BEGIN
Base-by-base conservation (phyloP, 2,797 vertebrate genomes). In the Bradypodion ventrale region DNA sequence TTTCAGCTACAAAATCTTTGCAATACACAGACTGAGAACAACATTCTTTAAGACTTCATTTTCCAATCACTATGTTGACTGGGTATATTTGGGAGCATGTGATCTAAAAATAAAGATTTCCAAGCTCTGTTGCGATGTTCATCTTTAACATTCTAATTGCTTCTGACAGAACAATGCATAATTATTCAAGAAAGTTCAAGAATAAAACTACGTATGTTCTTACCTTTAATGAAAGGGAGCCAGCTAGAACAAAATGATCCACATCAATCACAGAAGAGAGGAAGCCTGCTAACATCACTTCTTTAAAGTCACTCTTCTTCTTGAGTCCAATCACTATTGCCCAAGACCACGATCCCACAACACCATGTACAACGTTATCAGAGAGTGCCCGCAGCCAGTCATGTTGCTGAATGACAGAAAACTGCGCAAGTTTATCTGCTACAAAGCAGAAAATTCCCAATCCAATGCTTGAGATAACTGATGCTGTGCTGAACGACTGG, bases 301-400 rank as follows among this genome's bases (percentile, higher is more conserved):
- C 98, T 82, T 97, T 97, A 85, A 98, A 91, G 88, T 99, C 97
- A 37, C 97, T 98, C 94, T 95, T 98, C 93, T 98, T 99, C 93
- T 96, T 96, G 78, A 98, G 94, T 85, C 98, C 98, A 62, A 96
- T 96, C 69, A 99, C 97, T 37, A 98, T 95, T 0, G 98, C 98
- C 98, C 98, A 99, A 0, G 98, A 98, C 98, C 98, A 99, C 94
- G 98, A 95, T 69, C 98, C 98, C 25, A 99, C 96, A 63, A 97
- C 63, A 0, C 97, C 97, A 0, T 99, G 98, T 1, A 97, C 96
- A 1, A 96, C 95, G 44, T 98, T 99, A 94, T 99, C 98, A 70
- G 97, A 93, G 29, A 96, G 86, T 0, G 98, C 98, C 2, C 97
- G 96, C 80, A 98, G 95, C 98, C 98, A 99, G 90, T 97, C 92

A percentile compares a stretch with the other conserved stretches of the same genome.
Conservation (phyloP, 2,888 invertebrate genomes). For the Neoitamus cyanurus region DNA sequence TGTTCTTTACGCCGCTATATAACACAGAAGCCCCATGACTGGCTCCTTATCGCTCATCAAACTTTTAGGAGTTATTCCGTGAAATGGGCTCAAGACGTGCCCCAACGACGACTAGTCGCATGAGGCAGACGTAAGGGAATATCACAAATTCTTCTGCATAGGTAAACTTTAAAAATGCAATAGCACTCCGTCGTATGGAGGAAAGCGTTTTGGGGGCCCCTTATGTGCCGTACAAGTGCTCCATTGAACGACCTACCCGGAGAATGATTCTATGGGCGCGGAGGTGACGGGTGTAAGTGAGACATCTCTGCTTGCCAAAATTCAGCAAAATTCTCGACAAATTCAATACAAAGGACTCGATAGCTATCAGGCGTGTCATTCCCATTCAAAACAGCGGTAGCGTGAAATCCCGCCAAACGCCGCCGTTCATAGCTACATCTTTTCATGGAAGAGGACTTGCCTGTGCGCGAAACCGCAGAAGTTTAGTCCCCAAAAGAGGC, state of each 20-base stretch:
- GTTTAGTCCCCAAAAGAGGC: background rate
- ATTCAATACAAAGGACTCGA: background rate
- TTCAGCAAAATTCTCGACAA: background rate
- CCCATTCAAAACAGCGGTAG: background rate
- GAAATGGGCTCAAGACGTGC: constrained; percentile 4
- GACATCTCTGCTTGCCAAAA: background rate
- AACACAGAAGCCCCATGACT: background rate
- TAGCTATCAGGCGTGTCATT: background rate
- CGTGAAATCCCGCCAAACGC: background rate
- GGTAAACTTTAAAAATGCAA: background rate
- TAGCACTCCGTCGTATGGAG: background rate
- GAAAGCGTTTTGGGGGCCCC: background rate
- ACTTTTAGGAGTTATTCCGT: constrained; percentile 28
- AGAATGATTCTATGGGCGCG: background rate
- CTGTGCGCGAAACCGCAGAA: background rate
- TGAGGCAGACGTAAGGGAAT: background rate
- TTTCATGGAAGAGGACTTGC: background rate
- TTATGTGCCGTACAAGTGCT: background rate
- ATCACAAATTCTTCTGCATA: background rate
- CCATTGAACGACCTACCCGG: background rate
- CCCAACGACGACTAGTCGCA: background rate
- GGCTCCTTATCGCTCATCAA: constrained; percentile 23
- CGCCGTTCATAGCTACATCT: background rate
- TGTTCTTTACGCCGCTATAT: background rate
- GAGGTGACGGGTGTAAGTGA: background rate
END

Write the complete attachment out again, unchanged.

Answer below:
Base-by-base conservation (phyloP, 2,797 vertebrate genomes). In the Bradypodion ventrale region DNA sequence TTTCAGCTACAAAATCTTTGCAATACACAGACTGAGAACAACATTCTTTAAGACTTCATTTTCCAATCACTATGTTGACTGGGTATATTTGGGAGCATGTGATCTAAAAATAAAGATTTCCAAGCTCTGTTGCGATGTTCATCTTTAACATTCTAATTGCTTCTGACAGAACAATGCATAATTATTCAAGAAAGTTCAAGAATAAAACTACGTATGTTCTTACCTTTAATGAAAGGGAGCCAGCTAGAACAAAATGATCCACATCAATCACAGAAGAGAGGAAGCCTGCTAACATCACTTCTTTAAAGTCACTCTTCTTCTTGAGTCCAATCACTATTGCCCAAGACCACGATCCCACAACACCATGTACAACGTTATCAGAGAGTGCCCGCAGCCAGTCATGTTGCTGAATGACAGAAAACTGCGCAAGTTTATCTGCTACAAAGCAGAAAATTCCCAATCCAATGCTTGAGATAACTGATGCTGTGCTGAACGACTGG, bases 301-400 rank as follows among this genome's bases (percentile, higher is more conserved):
- C 98, T 82, T 97, T 97, A 85, A 98, A 91, G 88, T 99, C 97
- A 37, C 97, T 98, C 94, T 95, T 98, C 93, T 98, T 99, C 93
- T 96, T 96, G 78, A 98, G 94, T 85, C 98, C 98, A 62, A 96
- T 96, C 69, A 99, C 97, T 37, A 98, T 95, T 0, G 98, C 98
- C 98, C 98, A 99, A 0, G 98, A 98, C 98, C 98, A 99, C 94
- G 98, A 95, T 69, C 98, C 98, C 25, A 99, C 96, A 63, A 97
- C 63, A 0, C 97, C 97, A 0, T 99, G 98, T 1, A 97, C 96
- A 1, A 96, C 95, G 44, T 98, T 99, A 94, T 99, C 98, A 70
- G 97, A 93, G 29, A 96, G 86, T 0, G 98, C 98, C 2, C 97
- G 96, C 80, A 98, G 95, C 98, C 98, A 99, G 90, T 97, C 92

A percentile compares a stretch with the other conserved stretches of the same genome.
Conservation (phyloP, 2,888 invertebrate genomes). For the Neoitamus cyanurus region DNA sequence TGTTCTTTACGCCGCTATATAACACAGAAGCCCCATGACTGGCTCCTTATCGCTCATCAAACTTTTAGGAGTTATTCCGTGAAATGGGCTCAAGACGTGCCCCAACGACGACTAGTCGCATGAGGCAGACGTAAGGGAATATCACAAATTCTTCTGCATAGGTAAACTTTAAAAATGCAATAGCACTCCGTCGTATGGAGGAAAGCGTTTTGGGGGCCCCTTATGTGCCGTACAAGTGCTCCATTGAACGACCTACCCGGAGAATGATTCTATGGGCGCGGAGGTGACGGGTGTAAGTGAGACATCTCTGCTTGCCAAAATTCAGCAAAATTCTCGACAAATTCAATACAAAGGACTCGATAGCTATCAGGCGTGTCATTCCCATTCAAAACAGCGGTAGCGTGAAATCCCGCCAAACGCCGCCGTTCATAGCTACATCTTTTCATGGAAGAGGACTTGCCTGTGCGCGAAACCGCAGAAGTTTAGTCCCCAAAAGAGGC, state of each 20-base stretch:
- GTTTAGTCCCCAAAAGAGGC: background rate
- ATTCAATACAAAGGACTCGA: background rate
- TTCAGCAAAATTCTCGACAA: background rate
- CCCATTCAAAACAGCGGTAG: background rate
- GAAATGGGCTCAAGACGTGC: constrained; percentile 4
- GACATCTCTGCTTGCCAAAA: background rate
- AACACAGAAGCCCCATGACT: background rate
- TAGCTATCAGGCGTGTCATT: background rate
- CGTGAAATCCCGCCAAACGC: background rate
- GGTAAACTTTAAAAATGCAA: background rate
- TAGCACTCCGTCGTATGGAG: background rate
- GAAAGCGTTTTGGGGGCCCC: background rate
- ACTTTTAGGAGTTATTCCGT: constrained; percentile 28
- AGAATGATTCTATGGGCGCG: background rate
- CTGTGCGCGAAACCGCAGAA: background rate
- TGAGGCAGACGTAAGGGAAT: background rate
- TTTCATGGAAGAGGACTTGC: background rate
- TTATGTGCCGTACAAGTGCT: background rate
- ATCACAAATTCTTCTGCATA: background rate
- CCATTGAACGACCTACCCGG: background rate
- CCCAACGACGACTAGTCGCA: background rate
- GGCTCCTTATCGCTCATCAA: constrained; percentile 23
- CGCCGTTCATAGCTACATCT: background rate
- TGTTCTTTACGCCGCTATAT: background rate
- GAGGTGACGGGTGTAAGTGA: background rate